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Blood Cells Mol Dis. 2000 Jun;26(3):234-46.

Human bone marrow stromal cell: coexpression of markers specific for multiple mesenchymal cell lineages.

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Department of Pathology, H. Lee Moffitt Cancer Center & Research Institute, University of South Florida, 12902 Magnolia Drive, Tampa, FL 33612-9497, USA.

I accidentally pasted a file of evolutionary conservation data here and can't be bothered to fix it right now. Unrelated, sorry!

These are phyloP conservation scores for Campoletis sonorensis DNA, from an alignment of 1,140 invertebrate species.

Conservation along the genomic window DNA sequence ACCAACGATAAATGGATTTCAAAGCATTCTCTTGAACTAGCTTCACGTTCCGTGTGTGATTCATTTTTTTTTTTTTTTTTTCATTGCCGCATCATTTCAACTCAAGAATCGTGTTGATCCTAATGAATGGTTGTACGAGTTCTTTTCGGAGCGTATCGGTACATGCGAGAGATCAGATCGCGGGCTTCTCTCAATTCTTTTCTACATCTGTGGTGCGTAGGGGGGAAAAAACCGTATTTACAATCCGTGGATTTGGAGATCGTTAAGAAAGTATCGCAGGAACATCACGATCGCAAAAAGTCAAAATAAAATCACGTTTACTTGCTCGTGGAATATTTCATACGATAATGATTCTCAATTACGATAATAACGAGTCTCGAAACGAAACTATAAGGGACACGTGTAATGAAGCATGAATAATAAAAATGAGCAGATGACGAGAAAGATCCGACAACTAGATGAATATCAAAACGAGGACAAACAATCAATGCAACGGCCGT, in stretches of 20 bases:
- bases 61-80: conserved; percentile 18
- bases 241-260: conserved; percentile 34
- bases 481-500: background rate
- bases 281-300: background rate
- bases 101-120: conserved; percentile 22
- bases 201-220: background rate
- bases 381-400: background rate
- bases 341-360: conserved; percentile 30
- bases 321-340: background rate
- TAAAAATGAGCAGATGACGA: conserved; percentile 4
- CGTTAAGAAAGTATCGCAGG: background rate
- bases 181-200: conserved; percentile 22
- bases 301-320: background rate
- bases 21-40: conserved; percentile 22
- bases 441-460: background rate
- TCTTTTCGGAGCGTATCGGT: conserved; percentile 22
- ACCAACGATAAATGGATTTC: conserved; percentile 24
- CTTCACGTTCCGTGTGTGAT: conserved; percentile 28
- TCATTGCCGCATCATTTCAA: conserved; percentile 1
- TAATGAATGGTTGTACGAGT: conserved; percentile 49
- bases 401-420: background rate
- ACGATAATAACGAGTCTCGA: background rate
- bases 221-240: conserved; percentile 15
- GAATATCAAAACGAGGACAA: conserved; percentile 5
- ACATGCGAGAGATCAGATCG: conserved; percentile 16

The role of hematopoietic stem cells in blood cell development is reasonably understood, whereas the identity and the function of bone marrow stromal cells are much less clear. Using stromal cells in bone marrow cultures of the Dexter type, a favorite medium for the study of hematopoiesis, we show that stromal cells actually represent a unique cell type. Conventional wisdom has held that stromal cells in Dexter cultures comprise a mixture of macrophages, hematopoietic cells, adipocytes, osteoblasts, fibroblasts, muscle cells, and endothelial cells. Our findings demonstrate that Dexter cultures consist of three cell types: macrophages ( approximately 35%), hematopoietic cells ( approximately 5%), and nonhematopoietic cells ( approximately 60%). We have purified the nonhematopoietic cells free of macrophages and hematopoietic cells to produce compelling evidence that they in fact represent a single cell type (multidifferentiated mesenchymal progenitor cell, MPC) which coexpresses genes specific for various mesenchymal cell lineages including adipocytes, osteoblasts, fibroblasts, and muscle cells. We further show that these multi- or pluridifferentiated MPCs are capable of supporting hematopoiesis by demonstrating the expression of several hematopoietic growth factors and extracellular matrix receptors including G-CSF, SCF, VCAM-1, ICAM-1, and ALCAM. Since the MPCs can be easily purified to near homogeneity (95%), they can be of value in enhancing engraftment of hematopoietic stem cells. Also, this new understanding of bone marrow stromal cells as "one cell with many different faces" promises to advance our knowledge of regulatory cellular interactions within bone marrow.

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